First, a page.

4. Travelling: Travelling particularly those who will be in close contact with the local population.
  5. Medical Procedures: Medical procedures such as brain or spinal surgery.
  6. Chronic Medical Conditions: Chronic medical conditions such as diabetes.
  7. Genetics: Genetics such as people with certain genetic variations may be more susceptible to bacterial meningitis.

Signs & Symptoms

The signs and symptoms of meningitis can vary depending on the age of the affected individual and the underlying cause of the infection.

  1. Fever: High body temperature, often accompanied by chills or shivering.
  2. Severe Headache: Intense and persistent headache that may worsen with movement or bending over.
  3. Stiff Neck: Difficulty in flexing the neck forward due to neck muscle stiffness and pain.
  4. Photophobia: Sensitivity to light, leading to discomfort and squinting in bright environments.
  5. Nausea and Vomiting: Feeling of queasiness, followed by vomiting.
  6. Altered mental status: Confusion, irritability, drowsiness, difficulty concentrating, and even delirium or unconsciousness in severe cases.
  7. Seizures: Uncontrolled muscle movements, often accompanied by loss of consciousness.
  8. Rash: In certain types of meningitis, such as meningococcal meningitis, a distinctive rash may develop. The rash may consist of small, reddish-purple spots that do not fade when pressure is applied.
  9. Rapid Breathing: Breathing faster than normal or experiencing shortness of breath.
  10. Muscle and Joint Pain: Generalized body aches and pain, especially in the limbs and back.


The three main types of meningitis are bacterial meningitis, viral meningitis, and fungal meningitis.

  1. Bacterial Meningitis: This type of meningitis is caused by bacterial infection, most commonly by streptococcus pneumoniae, neisseria meningitidis, and hemophilic influenza. Bacterial meningitis is the most serious form of meningitis and can lead to brain damage, hearing loss, and even death if left untreated. Symptoms of bacterial meningitis include fever, headache, stiff neck, vomiting, and sensitivity to light. Bacterial meningitis can be prevented through vaccination.
  2. Viral Meningitis: This type of meningitis is caused by a viral infection, most commonly by enteroviruses. Viral meningitis is usually less severe than bacterial meningitis and often resolves on its own without treatment. Symptoms of viral meningitis include fever, headache, sensitivity to light, and a stiff neck. There is no specific treatment for viral meningitis, but antiviral medications may be used to treat severe cases.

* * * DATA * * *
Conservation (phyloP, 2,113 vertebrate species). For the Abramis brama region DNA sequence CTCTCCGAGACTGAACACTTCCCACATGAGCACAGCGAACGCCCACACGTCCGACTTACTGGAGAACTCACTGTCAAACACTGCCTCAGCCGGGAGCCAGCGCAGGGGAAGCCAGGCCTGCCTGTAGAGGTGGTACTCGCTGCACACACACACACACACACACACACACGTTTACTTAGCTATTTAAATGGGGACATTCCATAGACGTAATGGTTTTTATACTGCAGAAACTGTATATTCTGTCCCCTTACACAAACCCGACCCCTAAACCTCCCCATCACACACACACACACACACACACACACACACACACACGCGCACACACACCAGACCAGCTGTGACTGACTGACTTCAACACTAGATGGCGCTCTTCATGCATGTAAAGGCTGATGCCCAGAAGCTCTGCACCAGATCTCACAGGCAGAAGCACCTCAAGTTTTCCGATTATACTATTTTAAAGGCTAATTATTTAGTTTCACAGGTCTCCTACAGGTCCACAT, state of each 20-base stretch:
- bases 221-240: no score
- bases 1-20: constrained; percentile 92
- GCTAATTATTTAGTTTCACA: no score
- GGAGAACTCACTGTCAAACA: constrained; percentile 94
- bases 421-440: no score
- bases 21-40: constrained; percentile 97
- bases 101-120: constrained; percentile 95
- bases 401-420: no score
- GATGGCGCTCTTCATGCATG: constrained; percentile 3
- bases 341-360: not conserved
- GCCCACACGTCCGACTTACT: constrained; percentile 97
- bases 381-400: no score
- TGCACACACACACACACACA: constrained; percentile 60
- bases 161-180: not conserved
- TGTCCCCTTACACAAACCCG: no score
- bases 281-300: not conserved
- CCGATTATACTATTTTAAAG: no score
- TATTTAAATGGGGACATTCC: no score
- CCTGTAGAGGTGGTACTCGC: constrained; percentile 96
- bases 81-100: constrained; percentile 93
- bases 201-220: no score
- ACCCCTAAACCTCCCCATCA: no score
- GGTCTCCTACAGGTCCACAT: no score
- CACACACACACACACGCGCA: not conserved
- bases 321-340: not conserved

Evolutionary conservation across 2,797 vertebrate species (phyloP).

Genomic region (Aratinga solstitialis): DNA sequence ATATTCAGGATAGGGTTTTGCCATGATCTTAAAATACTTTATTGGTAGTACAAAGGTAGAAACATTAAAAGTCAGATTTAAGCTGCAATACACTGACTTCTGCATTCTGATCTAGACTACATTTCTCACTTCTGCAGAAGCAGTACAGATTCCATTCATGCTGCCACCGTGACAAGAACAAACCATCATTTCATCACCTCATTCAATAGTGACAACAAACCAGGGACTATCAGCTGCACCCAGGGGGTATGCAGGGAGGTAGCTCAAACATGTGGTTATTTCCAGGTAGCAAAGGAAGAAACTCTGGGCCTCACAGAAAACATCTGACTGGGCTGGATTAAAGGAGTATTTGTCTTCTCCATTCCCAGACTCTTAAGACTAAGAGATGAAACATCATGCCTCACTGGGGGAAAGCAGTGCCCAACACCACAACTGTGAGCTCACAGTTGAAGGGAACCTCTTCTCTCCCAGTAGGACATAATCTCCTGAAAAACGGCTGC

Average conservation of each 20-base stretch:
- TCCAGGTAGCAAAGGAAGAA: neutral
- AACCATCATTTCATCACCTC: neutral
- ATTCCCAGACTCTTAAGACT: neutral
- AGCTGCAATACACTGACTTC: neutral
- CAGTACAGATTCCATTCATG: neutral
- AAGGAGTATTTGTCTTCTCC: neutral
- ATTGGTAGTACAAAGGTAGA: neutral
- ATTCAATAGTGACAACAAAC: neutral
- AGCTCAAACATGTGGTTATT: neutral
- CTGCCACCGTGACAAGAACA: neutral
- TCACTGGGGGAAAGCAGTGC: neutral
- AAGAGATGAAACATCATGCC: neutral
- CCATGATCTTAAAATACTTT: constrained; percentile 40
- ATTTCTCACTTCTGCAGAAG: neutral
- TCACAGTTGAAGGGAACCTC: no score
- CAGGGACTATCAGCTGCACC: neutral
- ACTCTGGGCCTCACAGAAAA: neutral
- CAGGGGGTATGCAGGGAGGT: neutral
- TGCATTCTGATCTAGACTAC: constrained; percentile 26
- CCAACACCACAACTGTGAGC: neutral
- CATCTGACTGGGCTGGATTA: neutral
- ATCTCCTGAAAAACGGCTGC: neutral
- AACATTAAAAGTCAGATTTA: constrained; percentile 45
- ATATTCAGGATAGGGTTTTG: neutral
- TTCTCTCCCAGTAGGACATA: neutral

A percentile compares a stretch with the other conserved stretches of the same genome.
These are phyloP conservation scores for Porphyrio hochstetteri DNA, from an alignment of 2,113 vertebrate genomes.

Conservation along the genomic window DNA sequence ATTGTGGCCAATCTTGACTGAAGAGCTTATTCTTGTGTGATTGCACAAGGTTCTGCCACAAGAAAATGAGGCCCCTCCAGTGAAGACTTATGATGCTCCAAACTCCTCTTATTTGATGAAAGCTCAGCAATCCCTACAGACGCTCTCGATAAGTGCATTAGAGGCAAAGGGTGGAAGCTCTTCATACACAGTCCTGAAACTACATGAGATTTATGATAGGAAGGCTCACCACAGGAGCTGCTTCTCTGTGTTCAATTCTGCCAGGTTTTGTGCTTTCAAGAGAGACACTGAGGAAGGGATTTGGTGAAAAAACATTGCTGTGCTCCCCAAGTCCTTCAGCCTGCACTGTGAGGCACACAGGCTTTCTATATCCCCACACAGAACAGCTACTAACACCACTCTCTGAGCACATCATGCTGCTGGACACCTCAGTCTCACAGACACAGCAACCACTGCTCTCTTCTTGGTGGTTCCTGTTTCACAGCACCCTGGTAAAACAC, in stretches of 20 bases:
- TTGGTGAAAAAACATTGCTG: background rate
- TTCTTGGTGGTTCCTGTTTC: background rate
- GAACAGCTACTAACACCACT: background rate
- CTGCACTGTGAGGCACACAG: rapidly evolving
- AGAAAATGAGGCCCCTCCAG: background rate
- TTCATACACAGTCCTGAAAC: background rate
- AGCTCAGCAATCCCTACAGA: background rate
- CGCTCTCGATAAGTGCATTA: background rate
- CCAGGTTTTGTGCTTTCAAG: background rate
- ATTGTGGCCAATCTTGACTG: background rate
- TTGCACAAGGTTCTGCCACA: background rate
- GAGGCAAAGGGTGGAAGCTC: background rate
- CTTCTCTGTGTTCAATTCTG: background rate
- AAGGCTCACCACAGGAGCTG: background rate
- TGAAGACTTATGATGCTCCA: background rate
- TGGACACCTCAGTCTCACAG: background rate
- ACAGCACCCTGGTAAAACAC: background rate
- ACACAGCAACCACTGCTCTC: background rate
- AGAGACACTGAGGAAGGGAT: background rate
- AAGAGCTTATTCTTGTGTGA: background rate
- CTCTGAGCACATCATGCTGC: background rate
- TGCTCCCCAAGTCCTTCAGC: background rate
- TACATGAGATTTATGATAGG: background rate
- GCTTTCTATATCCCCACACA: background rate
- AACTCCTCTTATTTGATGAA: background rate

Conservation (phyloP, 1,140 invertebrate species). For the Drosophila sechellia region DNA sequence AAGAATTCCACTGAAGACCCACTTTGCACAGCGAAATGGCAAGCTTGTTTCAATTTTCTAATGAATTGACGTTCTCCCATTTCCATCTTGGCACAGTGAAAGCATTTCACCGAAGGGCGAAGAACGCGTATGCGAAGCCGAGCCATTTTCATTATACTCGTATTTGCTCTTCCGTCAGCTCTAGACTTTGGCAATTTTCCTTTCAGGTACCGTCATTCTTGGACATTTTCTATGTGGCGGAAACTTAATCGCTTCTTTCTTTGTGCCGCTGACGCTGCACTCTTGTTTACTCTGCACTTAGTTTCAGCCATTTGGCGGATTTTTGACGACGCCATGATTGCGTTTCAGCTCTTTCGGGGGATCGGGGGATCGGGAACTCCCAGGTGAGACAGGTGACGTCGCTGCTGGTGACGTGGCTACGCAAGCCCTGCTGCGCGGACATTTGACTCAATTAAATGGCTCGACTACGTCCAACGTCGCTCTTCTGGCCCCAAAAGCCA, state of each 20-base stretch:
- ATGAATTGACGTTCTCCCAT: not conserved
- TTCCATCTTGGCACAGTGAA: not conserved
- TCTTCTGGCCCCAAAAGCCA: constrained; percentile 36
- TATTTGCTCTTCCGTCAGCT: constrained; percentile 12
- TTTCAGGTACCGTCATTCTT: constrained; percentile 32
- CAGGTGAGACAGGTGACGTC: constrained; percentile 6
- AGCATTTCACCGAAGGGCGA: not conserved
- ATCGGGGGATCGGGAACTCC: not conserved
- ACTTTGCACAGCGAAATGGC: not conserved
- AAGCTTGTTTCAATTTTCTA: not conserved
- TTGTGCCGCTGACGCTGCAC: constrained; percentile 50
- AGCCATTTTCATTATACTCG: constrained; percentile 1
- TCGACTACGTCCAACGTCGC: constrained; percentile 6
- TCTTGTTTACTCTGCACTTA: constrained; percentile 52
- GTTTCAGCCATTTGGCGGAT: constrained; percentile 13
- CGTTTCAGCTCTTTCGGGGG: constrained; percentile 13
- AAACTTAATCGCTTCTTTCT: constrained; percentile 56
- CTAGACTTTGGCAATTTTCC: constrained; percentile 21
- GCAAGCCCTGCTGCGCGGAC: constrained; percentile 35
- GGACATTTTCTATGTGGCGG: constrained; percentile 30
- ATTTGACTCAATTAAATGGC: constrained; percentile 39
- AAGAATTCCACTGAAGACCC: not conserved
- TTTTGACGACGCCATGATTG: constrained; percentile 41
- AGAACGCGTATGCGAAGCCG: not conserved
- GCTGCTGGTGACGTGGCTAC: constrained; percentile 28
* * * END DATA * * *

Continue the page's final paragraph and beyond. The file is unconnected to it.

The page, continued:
3. Fungal Meningitis: This type of meningitis is caused by a fungal infection, most commonly by cryptococcus neoformans. Fungal meningitis is rare but can be life-threatening, particularly in people with weakened immune systems. Symptoms of fungal meningitis include fever, headache, and a stiff neck, as well as nausea, vomiting, and confusion. Treatment typically involves antifungal medications and may require hospitalization.
  4. Other Types: Other less common types of meningitis include parasitic meningitis, which is caused by parasitic infections, and non-infectious meningitis, which can be caused by autoimmune disorders or certain medications.


  1. Blood Tests: Blood tests can help identify the type of infection causing meningitis and measure the levels of various substances in the blood, such as glucose and electrolytes.
  2. Lumbar Puncture: A lumbar puncture, also known as a spinal tap, involves the insertion of a needle into the spinal canal to collect a sample of cerebrospinal fluid (CSF). CSF is a clear fluid that surrounds the brain and spinal cord, and abnormalities in its composition can indicate meningitis.
  3. Imaging Tests: Imaging tests such as CT scans or MRI may be used to identify any swelling or inflammation in the brain or spinal cord.